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Pandora Papers is a perfect example of how the poor work hard to finance the rich

By Patrick Muinde | October 9th 2021

Pandora Papers banner. [Courtesy]

Exactly 25 years ago, about a time like now, I sat in my high school dining hall, pensively listening to the final counsel from my teachers. Finally, the time had come for me to fly out of the bosom of the watchful eyes of parents and teachers. We were about 150 boys and I was among the smallest in body size and youngest in age.

We had already applied for our national identification cards under the guidance of our principal. This was despite me being two months shy of my 18th birthday. The only thing that stood between us and the world was the Kenya Certificate for Secondary Education (KCSE) exam. The purpose of the meeting was to have the final word from our teachers on academics and receive some nuggets of wisdom to face the world.

To date, I still remember the many things that we were told. But one stands out with practical relevance to the essence of this moment.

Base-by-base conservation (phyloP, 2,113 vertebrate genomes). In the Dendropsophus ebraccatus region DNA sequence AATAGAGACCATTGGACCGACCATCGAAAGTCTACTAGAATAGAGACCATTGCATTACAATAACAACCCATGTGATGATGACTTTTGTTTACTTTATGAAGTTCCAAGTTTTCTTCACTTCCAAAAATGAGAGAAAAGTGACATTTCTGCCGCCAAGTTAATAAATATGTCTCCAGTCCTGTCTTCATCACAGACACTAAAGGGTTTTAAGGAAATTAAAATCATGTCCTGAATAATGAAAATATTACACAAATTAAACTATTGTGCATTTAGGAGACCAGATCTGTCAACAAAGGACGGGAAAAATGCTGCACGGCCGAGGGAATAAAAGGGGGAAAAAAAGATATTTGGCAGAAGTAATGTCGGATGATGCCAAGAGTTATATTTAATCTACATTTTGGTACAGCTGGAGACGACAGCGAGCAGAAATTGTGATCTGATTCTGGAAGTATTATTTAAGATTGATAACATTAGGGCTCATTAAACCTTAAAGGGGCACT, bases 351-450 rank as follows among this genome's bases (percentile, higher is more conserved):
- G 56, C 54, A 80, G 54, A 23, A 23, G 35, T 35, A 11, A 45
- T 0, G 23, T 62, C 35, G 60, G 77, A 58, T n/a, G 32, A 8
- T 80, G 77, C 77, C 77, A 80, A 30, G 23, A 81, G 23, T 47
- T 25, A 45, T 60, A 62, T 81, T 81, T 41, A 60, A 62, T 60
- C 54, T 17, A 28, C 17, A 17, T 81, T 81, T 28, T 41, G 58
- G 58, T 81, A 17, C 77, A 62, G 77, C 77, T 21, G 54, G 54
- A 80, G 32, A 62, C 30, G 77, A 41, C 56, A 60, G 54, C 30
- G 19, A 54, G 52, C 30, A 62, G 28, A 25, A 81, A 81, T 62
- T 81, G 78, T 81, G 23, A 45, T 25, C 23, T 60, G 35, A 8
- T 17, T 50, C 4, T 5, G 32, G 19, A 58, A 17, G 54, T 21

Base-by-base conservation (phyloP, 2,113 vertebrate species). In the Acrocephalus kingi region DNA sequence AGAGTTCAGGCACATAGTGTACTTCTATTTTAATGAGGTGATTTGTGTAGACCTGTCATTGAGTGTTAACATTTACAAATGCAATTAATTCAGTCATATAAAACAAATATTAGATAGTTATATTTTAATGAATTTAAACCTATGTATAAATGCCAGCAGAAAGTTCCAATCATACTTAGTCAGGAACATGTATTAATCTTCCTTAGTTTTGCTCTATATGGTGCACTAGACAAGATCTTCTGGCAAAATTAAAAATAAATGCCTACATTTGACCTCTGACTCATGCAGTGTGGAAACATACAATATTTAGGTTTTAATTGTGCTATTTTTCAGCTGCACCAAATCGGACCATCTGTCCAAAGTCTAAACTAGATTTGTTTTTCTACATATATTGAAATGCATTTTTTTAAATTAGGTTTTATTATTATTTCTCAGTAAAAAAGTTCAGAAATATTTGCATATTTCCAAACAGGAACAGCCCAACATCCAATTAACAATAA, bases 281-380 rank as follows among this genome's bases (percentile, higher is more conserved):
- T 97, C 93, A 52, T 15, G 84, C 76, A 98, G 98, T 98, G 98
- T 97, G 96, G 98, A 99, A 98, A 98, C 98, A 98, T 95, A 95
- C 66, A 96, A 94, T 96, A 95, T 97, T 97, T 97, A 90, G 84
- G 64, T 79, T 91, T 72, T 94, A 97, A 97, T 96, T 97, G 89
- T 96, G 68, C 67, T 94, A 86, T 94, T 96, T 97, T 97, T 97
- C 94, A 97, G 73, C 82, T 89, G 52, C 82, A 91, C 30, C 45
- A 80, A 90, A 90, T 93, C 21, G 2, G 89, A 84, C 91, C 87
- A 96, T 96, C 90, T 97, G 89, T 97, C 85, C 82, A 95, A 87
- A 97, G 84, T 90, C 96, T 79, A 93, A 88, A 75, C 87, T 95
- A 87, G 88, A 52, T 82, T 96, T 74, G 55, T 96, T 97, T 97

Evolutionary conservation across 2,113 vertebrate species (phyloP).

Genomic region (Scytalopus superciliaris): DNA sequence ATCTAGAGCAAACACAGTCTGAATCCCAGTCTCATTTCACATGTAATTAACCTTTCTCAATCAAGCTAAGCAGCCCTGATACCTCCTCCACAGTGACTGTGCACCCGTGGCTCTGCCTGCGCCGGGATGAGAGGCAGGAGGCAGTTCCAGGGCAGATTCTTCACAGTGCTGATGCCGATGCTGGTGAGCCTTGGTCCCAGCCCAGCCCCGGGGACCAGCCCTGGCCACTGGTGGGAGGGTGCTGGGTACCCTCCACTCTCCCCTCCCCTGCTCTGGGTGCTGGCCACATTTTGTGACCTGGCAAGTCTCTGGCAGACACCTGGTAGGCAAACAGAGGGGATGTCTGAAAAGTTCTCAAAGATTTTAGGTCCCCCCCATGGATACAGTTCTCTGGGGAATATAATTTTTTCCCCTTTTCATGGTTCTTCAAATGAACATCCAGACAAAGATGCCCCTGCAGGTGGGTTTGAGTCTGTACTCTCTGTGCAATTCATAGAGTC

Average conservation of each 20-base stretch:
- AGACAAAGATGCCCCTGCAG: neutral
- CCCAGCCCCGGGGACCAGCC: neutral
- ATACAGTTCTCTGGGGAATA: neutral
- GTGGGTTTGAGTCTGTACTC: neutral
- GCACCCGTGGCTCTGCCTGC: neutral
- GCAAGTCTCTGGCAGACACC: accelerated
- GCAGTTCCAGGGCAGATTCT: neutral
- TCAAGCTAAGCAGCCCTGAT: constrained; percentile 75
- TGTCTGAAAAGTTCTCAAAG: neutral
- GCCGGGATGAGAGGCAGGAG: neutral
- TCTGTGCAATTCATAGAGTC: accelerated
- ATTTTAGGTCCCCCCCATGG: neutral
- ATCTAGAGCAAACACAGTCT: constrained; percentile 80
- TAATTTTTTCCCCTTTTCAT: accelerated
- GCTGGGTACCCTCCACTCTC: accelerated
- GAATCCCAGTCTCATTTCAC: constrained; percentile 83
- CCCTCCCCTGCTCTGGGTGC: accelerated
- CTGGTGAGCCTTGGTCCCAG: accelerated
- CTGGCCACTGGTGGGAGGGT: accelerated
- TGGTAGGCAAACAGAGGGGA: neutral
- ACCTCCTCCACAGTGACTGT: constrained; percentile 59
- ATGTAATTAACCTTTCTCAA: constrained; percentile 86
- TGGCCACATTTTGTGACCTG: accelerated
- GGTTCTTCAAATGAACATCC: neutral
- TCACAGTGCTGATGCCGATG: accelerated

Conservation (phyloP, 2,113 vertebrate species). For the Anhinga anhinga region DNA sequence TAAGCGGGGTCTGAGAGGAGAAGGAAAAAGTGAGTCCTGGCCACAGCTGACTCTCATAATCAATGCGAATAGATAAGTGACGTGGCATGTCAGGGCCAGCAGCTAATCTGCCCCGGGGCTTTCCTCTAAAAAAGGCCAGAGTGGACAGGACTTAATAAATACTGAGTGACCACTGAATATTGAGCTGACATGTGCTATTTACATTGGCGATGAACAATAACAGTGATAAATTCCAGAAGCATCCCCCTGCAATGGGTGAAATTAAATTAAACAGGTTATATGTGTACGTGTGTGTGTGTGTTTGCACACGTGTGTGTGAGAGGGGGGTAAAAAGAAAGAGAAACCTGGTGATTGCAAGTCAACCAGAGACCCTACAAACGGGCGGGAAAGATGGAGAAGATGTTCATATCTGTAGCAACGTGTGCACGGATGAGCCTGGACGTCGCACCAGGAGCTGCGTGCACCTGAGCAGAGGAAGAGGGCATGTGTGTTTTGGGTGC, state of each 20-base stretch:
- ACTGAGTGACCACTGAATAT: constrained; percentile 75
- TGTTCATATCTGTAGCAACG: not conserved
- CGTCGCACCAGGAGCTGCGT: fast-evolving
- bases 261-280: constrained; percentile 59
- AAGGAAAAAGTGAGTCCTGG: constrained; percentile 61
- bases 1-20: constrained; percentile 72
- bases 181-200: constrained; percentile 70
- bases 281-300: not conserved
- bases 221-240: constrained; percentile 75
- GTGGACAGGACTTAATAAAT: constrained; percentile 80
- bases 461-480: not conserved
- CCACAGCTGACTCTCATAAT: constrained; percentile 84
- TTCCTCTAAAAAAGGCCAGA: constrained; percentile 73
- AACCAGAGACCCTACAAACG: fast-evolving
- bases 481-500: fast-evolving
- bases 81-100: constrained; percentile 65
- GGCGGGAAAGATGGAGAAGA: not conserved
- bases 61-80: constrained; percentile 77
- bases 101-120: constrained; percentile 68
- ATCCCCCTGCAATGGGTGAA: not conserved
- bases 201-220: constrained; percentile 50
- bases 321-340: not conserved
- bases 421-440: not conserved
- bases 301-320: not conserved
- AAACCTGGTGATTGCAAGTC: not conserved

One of the history teachers (now late) who had never taught me before (because I never liked history then) argued that as a historian, he absolutely believed that evolution can occur; and only those equipped with the right knowledge survive evolutions. So, we were supposed to not only pass our KCSE exam, but to go out there and equip ourselves with the right knowledge to travail life’s burdens and traps.

The Pandora Papers case files are a manifestation of a shifting world and evolution of societies. While it is not the first time similar leaks are happening, they have opened a lid on the financial dealings of powerful world leaders and royal families across the world.

For those mentioned to imagine it is nothing but a passing cloud, is to be naïve to the undercurrents of the knowledge edge and digital economies of the 21st century. But let us explore this further.

Not a question of law

I have followed the discourse trending on mainstream and social media. Many opinions seem to think this is purely a question of law as long as the cash is from legitimate sources. To these trails of thought,

President Uhuru Kenyatta and his family members mentioned have breached no written law in the country.

Whether this is true or not, we have no evidence. Of course, we understand Article 76(2) prohibits State officers from operating bank accounts outside Kenya, except in accordance with the law. We also understand the requirements of Section 19 of the Leadership and Integrity Act.